Around the middle of the eighteenth century, mariners from Lloret began sailing to Central and South America on missions of various degrees of legality. In 1778, however, King Charles III promulgated the Decree of Free Trade between Spain and its American colonies, thereby creating a boom for the shipyards of Lloret, where 130 ships were built between 1812 and 1869, and strengthening and consolidating the local merchant navy. As a result, an import and export trade developed in the area, enriching many members of the local population. Ships sailed for Santiago de Cuba, Havana, Montevideo and Buenos Aires laden with wine, oil, textiles, salt, flour and other local goods, and returned to Catalonia bearing cargoes of cotton, hardwoods, hides, sugar, tobacco, coffee, rum, dried beef, and many colonial products.
Many people from Lloret took an active part in the trading and invested money in shipbuilding and the purchase of trading goods. The sea captains of the time were not merely transporters of goods but also speculators with a vested interest in the cargoes stowed away in the holds of their ships.
The transoceanic trade of the nineteenth century also opened up new possibilities for personal enrichment in Central and South America. Many an adventurer took advantage of the sailing facilities of that time to seek their fortune working hard in the New World. If things went well and fortunes were made, these "Americano" or "Indiano" emigrants sooner or later returned triumphal to their native town, pockets bulging with vast amounts of money. They were greeted on arrival by the local brass band. A pattern soon emerged. After marriage to a young local girl, the enriched emigrants demolished the former family dwelling and built a magnificent neoclassical, eclectic or Modernist mansion in its place. The next step was to order a mausoleum in the new cemetery and after that they devoted the remainder of their lives to performing charitable works. Before long, Lloret became home to large numbers of rich, young widows inhabiting a town of elegant streets and squares, a sumptuous Modernist cemetery with funerary art by leading sculptors and architects of the day (Josep Puig i Cadafalch, Antoni Gallissà i Soqué, Bonaventura Conill i Montobbio, among others) and a number of outstanding public buildings such as the Town Hall, the church refurbished in the Modernist style, the parish schools, and so on.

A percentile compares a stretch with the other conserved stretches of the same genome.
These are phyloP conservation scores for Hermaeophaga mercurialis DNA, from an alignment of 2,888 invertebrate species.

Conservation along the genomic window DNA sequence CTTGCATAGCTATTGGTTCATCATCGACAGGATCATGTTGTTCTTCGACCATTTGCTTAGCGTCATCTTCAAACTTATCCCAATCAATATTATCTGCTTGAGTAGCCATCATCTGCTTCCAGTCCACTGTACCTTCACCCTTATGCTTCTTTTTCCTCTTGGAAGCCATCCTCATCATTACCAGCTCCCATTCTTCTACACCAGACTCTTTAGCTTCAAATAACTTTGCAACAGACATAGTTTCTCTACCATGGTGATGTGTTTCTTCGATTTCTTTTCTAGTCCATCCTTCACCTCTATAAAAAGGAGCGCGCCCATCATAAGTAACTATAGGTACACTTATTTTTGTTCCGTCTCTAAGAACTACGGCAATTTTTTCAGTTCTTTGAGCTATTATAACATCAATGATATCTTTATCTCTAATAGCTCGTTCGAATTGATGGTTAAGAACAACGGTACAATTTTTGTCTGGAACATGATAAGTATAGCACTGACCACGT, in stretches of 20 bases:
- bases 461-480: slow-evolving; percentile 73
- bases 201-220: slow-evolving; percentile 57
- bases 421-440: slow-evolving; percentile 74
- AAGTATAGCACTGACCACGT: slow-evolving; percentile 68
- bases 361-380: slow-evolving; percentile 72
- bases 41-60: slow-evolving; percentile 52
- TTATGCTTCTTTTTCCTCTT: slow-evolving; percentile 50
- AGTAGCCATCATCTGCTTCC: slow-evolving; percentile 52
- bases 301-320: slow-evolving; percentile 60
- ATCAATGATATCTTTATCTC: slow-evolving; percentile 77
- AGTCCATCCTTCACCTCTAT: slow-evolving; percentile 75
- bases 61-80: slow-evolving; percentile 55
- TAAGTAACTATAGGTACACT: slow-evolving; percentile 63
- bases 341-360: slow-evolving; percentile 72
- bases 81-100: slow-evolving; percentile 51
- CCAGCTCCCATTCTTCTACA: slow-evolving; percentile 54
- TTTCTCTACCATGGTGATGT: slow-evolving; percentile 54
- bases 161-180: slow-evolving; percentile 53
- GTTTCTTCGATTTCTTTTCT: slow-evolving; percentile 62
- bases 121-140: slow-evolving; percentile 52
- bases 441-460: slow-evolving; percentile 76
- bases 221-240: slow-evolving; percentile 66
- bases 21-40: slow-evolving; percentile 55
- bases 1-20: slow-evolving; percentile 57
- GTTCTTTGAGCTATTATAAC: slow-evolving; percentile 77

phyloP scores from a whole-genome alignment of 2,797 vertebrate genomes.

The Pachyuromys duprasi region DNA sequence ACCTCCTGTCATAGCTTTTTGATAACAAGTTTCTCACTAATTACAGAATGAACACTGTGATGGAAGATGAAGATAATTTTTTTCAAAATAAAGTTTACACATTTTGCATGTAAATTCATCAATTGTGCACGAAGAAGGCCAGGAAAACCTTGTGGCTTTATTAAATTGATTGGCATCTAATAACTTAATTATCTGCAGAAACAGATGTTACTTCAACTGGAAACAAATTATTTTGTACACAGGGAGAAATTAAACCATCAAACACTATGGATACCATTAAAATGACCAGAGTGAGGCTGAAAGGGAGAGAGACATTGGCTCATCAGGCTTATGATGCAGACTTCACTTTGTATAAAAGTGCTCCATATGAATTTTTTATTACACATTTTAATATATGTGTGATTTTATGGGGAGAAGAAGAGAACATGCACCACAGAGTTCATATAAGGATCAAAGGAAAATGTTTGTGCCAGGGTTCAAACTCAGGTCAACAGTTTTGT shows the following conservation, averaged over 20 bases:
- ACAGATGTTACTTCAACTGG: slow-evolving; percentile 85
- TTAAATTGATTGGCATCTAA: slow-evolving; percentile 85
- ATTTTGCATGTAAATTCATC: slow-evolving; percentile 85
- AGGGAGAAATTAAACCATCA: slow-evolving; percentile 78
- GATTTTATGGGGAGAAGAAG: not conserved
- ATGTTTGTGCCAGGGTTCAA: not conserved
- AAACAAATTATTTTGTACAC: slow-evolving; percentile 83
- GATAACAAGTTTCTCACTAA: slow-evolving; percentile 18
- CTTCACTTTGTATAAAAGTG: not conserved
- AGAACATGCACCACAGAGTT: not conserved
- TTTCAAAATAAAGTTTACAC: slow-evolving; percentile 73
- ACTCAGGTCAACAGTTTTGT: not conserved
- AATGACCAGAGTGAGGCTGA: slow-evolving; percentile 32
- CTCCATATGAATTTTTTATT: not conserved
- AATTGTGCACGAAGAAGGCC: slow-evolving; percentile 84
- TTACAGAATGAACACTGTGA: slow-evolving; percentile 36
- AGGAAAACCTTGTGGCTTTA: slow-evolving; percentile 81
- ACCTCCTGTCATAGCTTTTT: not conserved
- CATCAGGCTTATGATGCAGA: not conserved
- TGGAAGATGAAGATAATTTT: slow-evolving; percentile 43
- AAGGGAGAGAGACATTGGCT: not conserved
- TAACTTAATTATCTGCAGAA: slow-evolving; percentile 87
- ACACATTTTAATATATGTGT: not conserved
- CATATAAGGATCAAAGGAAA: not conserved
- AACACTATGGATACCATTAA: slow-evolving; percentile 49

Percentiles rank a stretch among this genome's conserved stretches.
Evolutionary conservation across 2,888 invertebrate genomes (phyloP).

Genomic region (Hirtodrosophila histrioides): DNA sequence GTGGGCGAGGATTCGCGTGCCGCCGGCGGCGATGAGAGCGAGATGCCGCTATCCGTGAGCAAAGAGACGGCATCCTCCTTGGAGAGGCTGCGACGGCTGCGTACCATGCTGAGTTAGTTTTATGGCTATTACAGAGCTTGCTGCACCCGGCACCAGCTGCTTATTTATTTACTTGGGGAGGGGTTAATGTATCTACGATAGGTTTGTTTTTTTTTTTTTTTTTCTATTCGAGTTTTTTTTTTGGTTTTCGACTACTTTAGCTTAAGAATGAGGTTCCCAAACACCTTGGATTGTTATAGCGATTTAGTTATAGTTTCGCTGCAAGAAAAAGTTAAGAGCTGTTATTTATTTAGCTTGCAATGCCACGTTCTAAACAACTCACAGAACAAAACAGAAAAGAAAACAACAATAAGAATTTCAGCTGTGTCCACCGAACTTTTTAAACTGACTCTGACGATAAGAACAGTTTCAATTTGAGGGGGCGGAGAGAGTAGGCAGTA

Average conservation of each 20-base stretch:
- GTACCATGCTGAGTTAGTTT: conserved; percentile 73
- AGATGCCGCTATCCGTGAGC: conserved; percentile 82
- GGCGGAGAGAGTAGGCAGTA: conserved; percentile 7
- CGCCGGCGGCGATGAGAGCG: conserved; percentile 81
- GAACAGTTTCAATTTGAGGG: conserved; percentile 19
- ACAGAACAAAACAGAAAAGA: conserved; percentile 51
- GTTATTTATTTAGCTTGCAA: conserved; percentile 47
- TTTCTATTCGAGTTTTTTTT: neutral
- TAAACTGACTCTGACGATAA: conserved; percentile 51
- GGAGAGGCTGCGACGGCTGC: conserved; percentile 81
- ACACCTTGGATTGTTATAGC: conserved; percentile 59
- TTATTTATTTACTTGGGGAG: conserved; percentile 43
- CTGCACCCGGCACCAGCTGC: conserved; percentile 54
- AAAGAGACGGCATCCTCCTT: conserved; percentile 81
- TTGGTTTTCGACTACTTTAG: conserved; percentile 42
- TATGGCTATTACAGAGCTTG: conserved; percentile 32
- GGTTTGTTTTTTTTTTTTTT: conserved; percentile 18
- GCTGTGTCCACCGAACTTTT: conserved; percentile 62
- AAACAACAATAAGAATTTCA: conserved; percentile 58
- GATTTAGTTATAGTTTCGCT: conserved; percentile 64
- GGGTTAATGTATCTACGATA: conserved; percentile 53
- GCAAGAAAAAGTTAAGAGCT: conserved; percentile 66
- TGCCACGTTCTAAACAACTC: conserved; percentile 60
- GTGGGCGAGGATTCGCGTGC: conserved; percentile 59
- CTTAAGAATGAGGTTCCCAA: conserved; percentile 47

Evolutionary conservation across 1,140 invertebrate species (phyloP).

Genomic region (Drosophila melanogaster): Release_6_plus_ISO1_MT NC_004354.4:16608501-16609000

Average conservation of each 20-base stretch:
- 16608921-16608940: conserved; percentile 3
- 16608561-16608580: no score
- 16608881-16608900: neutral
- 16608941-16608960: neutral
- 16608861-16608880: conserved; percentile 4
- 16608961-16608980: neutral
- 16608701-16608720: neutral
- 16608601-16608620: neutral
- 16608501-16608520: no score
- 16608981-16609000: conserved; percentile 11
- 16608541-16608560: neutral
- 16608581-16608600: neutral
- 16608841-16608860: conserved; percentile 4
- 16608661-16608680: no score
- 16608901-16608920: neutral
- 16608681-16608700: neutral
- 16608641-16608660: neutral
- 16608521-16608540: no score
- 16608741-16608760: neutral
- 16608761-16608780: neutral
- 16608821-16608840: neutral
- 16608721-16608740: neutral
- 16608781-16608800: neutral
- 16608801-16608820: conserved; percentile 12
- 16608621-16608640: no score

Between 1880 and 1920, the physical layout of Lloret de Mar underwent radical change. However, the "Americano" emigrant phenomenon began to decline after the 1920s and the town entered a long period of economic stagnation of about thirty years.
The 1930s attempts to develop tourism were curtailed by the Spanish Civil War and Lloret did not become established as a holiday resort until the 1950s, when the town was transformed in order to meet the needs of the new tourist economy and way of life. Many of the old mansions were pulled down and turned into hotels and service facilities; new suburbs and housing estates were built on former vineyards, woods and fields.
Tourist development has endowed Lloret with a wide range of hotels and shops, excellent sports facilities, with athletics tracks, sports pavilions and football pitches and so on, as well as numerous leisure centres.